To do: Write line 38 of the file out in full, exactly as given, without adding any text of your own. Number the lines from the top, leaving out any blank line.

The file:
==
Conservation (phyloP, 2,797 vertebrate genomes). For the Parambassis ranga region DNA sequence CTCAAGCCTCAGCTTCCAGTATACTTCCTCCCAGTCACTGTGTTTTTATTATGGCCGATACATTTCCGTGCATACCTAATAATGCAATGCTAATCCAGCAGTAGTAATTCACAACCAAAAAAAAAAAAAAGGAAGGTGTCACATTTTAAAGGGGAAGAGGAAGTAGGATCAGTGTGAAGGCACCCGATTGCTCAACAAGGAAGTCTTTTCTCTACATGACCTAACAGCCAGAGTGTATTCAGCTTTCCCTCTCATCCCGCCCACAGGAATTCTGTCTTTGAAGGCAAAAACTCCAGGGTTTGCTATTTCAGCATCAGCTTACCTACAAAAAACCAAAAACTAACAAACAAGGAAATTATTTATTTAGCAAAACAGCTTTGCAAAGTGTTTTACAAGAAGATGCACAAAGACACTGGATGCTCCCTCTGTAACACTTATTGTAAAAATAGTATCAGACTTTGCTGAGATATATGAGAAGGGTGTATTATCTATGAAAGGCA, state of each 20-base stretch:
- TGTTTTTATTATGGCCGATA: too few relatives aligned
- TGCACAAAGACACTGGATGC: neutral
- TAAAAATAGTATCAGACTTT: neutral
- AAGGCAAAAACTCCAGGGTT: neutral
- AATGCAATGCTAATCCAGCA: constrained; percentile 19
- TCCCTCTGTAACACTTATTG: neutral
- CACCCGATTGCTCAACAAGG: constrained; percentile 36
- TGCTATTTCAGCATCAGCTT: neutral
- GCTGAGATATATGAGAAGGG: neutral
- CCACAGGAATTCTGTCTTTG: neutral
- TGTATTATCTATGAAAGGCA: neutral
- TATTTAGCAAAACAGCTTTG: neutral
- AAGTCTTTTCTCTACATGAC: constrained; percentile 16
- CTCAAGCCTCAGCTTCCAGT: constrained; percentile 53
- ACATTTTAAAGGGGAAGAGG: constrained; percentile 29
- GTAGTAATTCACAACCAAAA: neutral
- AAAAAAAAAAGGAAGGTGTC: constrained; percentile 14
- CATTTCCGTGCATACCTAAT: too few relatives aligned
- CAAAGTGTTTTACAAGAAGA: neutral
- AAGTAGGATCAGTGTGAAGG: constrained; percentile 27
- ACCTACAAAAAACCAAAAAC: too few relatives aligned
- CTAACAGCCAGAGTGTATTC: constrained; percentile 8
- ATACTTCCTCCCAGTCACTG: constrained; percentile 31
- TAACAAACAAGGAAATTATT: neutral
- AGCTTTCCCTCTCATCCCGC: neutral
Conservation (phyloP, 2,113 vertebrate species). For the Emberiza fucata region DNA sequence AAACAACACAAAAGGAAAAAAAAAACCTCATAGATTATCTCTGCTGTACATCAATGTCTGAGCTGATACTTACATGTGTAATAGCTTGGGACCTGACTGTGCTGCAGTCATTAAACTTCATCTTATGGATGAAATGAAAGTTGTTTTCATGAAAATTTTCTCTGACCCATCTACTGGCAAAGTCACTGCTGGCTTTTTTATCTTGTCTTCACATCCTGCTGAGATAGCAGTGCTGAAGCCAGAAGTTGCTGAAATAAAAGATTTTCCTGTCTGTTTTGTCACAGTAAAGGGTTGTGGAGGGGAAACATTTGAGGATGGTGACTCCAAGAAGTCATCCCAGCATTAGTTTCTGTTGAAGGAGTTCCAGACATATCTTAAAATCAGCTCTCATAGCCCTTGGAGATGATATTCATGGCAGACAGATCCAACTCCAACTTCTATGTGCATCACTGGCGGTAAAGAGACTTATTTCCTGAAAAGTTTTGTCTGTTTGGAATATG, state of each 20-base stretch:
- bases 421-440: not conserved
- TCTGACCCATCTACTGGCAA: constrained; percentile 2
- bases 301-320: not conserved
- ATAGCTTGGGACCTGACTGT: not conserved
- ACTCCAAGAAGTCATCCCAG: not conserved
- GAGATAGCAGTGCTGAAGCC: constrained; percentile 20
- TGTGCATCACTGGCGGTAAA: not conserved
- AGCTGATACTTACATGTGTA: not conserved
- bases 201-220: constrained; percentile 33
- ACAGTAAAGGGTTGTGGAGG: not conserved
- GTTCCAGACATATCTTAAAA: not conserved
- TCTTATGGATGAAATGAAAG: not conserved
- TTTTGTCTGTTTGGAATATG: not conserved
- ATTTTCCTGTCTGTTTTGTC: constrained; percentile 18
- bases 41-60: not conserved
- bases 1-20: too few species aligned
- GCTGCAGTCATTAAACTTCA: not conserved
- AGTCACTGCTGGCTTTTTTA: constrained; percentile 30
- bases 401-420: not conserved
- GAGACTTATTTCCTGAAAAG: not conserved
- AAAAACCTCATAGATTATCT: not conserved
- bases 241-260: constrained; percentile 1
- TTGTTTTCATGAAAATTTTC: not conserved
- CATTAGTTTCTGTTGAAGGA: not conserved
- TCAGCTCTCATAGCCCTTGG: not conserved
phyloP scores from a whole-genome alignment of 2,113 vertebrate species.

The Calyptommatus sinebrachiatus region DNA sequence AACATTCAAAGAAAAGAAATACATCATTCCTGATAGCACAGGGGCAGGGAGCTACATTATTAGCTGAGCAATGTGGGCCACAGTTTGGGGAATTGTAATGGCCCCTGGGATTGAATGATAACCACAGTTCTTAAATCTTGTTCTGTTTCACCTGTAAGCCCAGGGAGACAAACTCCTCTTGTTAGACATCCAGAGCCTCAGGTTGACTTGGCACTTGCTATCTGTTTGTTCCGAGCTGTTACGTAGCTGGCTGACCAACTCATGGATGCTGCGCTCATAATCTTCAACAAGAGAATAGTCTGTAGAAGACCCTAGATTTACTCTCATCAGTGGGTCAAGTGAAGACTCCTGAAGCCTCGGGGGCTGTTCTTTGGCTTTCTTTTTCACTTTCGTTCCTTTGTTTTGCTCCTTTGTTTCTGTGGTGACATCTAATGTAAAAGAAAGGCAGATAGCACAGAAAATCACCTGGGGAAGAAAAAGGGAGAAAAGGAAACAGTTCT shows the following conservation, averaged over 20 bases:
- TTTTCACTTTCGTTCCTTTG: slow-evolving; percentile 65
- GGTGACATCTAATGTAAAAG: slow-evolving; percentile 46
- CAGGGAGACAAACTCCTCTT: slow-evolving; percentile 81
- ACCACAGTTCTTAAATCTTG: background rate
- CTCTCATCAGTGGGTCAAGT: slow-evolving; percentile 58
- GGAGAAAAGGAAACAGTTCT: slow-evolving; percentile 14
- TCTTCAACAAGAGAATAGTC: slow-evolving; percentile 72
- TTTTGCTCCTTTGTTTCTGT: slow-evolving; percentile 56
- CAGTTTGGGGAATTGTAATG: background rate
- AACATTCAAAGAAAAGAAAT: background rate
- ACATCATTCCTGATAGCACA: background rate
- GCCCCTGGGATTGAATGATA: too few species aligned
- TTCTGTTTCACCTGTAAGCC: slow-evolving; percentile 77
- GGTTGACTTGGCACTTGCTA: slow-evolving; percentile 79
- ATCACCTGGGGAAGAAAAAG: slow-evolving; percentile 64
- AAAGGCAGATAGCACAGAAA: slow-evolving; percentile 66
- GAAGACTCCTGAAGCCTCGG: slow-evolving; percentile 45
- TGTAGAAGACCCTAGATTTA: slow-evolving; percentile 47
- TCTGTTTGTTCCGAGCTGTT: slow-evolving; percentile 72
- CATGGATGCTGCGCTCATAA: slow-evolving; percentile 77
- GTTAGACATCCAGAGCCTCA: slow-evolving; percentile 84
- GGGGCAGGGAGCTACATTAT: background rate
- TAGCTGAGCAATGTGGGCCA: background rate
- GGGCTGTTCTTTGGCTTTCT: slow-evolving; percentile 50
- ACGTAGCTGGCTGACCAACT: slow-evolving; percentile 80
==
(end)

- GTTCCAGACATATCTTAAAA: not conserved